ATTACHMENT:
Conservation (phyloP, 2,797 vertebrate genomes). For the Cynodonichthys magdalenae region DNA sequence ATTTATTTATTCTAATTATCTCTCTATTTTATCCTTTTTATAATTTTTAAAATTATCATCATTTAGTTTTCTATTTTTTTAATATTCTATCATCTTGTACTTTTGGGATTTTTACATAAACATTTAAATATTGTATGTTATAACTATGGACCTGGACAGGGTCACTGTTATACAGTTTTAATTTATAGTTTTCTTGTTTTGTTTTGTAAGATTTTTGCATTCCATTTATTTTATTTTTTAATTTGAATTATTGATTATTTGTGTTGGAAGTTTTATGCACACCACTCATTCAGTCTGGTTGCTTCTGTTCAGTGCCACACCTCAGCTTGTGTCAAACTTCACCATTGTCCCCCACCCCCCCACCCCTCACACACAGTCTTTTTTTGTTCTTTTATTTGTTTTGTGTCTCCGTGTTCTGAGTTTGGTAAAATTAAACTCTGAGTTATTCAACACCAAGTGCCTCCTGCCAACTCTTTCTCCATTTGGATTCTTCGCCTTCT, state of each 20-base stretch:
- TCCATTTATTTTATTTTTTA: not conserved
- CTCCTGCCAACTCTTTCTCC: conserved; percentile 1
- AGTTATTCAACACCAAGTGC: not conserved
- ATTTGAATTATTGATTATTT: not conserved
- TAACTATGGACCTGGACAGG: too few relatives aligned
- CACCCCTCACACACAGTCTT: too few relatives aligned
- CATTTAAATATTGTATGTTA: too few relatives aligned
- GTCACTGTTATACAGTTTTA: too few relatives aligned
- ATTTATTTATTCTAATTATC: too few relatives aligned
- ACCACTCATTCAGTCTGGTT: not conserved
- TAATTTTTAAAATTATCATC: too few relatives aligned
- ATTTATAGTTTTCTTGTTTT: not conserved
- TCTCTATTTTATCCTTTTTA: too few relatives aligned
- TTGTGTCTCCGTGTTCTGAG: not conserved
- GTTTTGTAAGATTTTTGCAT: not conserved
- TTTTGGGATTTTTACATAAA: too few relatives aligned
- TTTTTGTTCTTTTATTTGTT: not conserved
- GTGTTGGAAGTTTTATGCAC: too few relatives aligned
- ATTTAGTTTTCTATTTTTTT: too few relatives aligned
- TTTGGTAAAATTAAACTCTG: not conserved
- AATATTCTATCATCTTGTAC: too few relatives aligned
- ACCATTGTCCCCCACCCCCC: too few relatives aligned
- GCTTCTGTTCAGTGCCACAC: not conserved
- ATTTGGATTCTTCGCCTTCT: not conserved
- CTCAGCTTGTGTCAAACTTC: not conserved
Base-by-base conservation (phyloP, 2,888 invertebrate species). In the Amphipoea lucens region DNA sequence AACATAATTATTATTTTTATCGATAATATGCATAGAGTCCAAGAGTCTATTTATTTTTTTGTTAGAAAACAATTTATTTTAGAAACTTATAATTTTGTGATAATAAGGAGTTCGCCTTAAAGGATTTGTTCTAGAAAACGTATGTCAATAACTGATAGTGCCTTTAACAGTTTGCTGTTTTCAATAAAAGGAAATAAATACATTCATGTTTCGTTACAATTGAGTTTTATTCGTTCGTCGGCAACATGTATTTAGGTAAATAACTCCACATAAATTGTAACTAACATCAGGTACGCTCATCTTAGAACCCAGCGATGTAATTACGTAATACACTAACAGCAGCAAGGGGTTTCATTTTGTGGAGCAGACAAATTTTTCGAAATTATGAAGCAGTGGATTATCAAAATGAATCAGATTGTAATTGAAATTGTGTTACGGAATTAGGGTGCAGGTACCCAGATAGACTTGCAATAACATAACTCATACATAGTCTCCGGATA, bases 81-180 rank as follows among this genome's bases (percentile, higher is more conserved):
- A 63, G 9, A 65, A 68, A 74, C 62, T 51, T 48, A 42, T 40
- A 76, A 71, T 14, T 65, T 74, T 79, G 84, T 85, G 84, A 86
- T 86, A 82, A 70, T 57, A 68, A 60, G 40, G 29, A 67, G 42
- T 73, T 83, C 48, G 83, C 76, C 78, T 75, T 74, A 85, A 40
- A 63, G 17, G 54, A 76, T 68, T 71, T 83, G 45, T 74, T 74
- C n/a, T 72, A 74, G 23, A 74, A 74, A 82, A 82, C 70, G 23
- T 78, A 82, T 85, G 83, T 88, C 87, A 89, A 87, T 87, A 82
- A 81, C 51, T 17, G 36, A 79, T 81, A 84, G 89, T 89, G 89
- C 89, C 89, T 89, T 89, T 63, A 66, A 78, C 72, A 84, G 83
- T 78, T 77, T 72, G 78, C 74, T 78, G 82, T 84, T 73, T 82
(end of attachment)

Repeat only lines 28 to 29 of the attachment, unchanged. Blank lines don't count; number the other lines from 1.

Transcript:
- A 63, G 9, A 65, A 68, A 74, C 62, T 51, T 48, A 42, T 40
- A 76, A 71, T 14, T 65, T 74, T 79, G 84, T 85, G 84, A 86